The Problem with Adam and Aaron

I recently checked out a book from the library. I’ve met the author
and think of myself as a “special” fan of his, since he signed my
book and talked to me at dinner one night (but I don’t want to
embarrass him, or me, so he’ll remain anonymous), and I couldn’t wait for my local library to get a copy of the book for me.

Then it came. I opened it. I read chapter one. Then I put it down and
went to sleep. The next night, I picked it up and read chapters two
and three. And put it down. (Side note: I’m the type of person who’ll read a book straight through and skip sleeping entirely, EVEN if the next day is the most important day of my life. If the book is excellent, I won’t put it down.)

But I found this book at the bottom of the “to be read” pile. I
managed to read seven or eight other books before I picked it up again and read the next two chapters. Then I put it down and read
something else. I even took it on vacation with me and never opened it once. I had to ask the library if I could keep the book for
another three weeks. At this moment in time, the book mark is between chapters eleven and twelve. (Another side note: I NEVER stop mid- chapter.)

I finally had to ask: what is it about this book that I can’t seem to finish it? I love the author (and his previous works). I’m interested in the premise of the book. The plot goes at a pretty good clip. I want to know what happens to the protagonist. So why can’t I finish it?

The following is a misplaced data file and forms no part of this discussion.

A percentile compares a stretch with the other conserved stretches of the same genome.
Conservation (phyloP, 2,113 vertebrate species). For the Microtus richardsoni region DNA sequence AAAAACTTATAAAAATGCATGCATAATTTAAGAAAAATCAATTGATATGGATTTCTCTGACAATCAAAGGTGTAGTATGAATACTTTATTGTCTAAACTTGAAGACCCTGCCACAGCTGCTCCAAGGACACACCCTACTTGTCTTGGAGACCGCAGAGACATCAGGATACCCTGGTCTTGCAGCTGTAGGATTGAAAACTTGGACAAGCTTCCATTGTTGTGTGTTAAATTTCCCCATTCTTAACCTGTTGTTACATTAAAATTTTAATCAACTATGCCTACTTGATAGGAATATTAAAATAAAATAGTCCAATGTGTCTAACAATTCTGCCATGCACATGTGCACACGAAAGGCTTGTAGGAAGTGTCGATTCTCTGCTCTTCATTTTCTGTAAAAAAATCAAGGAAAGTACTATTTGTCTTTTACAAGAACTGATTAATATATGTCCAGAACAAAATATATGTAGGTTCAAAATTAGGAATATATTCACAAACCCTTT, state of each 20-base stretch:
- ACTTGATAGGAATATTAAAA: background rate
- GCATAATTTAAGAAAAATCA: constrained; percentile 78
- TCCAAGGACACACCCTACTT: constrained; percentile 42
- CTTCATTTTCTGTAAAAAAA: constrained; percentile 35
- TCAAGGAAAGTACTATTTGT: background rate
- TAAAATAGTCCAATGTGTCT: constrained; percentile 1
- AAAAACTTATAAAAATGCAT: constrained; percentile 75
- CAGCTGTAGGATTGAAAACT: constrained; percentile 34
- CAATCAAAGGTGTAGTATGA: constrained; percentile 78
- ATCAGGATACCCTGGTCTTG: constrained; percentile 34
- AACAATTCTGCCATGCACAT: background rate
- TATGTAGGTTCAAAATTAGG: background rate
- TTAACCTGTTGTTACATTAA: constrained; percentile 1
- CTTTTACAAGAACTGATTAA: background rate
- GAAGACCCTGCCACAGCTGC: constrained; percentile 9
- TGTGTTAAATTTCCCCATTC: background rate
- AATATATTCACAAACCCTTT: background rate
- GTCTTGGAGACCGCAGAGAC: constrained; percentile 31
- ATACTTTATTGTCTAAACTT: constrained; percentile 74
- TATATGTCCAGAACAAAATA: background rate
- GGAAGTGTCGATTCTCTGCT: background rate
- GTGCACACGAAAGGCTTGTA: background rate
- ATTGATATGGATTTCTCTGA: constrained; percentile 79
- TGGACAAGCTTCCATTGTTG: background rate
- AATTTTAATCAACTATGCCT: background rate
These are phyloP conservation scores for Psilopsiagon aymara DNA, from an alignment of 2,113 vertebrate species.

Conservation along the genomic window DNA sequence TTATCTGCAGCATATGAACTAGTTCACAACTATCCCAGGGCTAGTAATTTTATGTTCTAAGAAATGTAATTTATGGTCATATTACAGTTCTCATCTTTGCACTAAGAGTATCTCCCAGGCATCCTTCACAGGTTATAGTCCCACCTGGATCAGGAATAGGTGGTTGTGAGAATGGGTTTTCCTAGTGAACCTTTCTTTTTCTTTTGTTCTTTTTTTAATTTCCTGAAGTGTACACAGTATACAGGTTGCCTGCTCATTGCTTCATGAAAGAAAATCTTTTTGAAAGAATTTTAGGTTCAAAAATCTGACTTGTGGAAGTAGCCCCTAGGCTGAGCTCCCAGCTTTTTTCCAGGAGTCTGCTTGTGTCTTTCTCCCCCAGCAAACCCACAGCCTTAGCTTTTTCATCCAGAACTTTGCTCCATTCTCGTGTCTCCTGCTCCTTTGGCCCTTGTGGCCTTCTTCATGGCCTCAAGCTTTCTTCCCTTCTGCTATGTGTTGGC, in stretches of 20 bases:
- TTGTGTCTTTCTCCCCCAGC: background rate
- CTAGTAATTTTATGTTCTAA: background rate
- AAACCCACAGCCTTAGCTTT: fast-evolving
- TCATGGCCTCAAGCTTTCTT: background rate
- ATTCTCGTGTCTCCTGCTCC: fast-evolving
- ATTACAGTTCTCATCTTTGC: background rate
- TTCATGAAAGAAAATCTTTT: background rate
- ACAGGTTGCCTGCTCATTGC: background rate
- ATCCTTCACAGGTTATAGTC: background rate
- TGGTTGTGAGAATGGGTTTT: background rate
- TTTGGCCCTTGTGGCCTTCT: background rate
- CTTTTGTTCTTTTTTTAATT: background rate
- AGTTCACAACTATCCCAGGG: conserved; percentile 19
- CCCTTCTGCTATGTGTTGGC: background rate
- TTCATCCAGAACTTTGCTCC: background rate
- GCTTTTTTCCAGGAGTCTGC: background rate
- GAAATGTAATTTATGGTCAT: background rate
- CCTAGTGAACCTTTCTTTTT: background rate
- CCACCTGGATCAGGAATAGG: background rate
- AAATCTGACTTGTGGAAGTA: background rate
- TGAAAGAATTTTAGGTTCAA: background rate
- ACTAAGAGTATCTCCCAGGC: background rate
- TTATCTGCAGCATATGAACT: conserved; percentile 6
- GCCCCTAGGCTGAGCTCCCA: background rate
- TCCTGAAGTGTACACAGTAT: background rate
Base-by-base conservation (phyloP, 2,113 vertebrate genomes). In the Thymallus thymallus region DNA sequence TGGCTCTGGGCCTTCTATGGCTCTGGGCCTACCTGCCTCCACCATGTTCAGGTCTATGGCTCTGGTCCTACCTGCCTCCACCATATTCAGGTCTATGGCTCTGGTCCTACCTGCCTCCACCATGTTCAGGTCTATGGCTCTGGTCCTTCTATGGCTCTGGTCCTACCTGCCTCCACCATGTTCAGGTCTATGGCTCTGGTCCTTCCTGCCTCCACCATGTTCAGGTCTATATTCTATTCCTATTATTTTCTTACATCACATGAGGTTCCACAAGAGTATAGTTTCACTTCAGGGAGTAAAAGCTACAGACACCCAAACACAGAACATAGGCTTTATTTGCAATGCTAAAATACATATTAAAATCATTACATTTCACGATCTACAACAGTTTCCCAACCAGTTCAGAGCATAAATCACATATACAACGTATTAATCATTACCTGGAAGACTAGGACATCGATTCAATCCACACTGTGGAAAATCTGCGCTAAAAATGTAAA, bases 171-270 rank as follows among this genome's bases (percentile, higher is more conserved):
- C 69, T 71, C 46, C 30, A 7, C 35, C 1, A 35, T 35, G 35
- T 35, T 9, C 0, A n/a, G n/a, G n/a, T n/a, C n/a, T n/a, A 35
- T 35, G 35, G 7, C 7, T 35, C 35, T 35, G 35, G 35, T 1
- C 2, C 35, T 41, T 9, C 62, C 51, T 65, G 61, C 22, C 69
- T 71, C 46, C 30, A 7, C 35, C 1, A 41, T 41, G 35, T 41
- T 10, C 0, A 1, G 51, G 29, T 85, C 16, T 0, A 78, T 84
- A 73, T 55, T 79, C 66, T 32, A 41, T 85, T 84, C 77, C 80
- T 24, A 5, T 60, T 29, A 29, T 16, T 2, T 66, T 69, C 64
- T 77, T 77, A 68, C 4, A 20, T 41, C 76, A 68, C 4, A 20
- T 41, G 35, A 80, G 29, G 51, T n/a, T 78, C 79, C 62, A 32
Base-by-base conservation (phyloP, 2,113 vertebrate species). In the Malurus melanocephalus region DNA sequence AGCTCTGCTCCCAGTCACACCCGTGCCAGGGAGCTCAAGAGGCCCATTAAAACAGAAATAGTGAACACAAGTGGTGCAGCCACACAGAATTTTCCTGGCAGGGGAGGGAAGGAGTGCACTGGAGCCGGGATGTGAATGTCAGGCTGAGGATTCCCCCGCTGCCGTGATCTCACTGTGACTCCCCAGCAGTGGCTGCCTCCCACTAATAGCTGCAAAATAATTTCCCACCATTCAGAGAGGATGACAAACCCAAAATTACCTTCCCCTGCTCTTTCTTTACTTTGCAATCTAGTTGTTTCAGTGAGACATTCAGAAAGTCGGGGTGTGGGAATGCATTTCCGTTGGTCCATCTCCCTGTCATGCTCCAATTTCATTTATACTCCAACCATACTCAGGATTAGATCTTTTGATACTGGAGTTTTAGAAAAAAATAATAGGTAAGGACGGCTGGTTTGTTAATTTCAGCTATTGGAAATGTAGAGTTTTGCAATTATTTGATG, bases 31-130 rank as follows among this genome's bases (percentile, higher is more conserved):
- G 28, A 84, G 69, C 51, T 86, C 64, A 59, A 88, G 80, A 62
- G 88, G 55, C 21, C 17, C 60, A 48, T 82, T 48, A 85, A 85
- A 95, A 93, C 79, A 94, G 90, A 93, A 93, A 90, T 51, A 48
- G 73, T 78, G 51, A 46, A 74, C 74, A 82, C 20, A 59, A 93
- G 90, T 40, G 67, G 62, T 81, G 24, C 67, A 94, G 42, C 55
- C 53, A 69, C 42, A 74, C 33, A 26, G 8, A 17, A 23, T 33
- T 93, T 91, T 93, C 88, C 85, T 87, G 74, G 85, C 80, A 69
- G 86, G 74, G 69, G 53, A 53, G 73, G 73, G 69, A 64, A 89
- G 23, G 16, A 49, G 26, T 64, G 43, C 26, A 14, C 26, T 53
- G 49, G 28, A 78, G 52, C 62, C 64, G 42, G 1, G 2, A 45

After a ton of analysis, I figured it out. Several of the characters had foreign names that I found difficult to pronounce. Usually, this wouldn’t stop me at all. But to make things worse, at least four of them all started with the letter A. I found myself not remembering who these men were. Were they bad guys or good guys? Was one of them a traitor? Or were they all helping the protagonist? For the life of me, I could not keep them separate.

It frustrated me to the point that the story started to not make sense. Why did Adam (names changed to protect the innocent) make this comment to Aaron? And what was Abel doing while Abram talked on the phone to Adam? Did Abram know that Adam tinkered with the brakes? Is Abel in on it with Adam? Or is Adam a good guy who’s just acting like a bad guy to learn the truth? Arggh! I can’t even keep this example straight, and I’m the one who made it up. I also found that it doesn’t do any good to give Adam a beard, make Abel blond, and show Abram walking with a limp. It’s the names that tripped me up.

There’s a lesson in here for us authors: make the character names different enough so the reader can keep them straight. It might be cute, in real life, to name the triplets Janie, Jenny, and Jodie, but
in a novel, these three ladies must be wholly unique people with completely different names. It’s not just a matter of the names all beginning with the same letter. Rhyming names are out (Lori, Dori, and Kori) as are first name/last name similarities (Stephen Schwartz, Jeffrey Stephenson, and Robbie Stevens). This also crosses the gender lines. The hero/heroine pair shouldn’t be named Katie and Kelly, or Jody and Jamie (which is male, which is female?), or even Adam and Amanda. To make the reading as easy as possible for the reader, we authors need to choose names that are easy to remember, easy to pronounce, and different from every other character. I like ethnic names, and there’s a place for specialty names like Seamus, or Ahmad, or Giulio. But most of the names in our stories should be distinct. I won’t dare say common. But we should make life as easy for our readers as possible.


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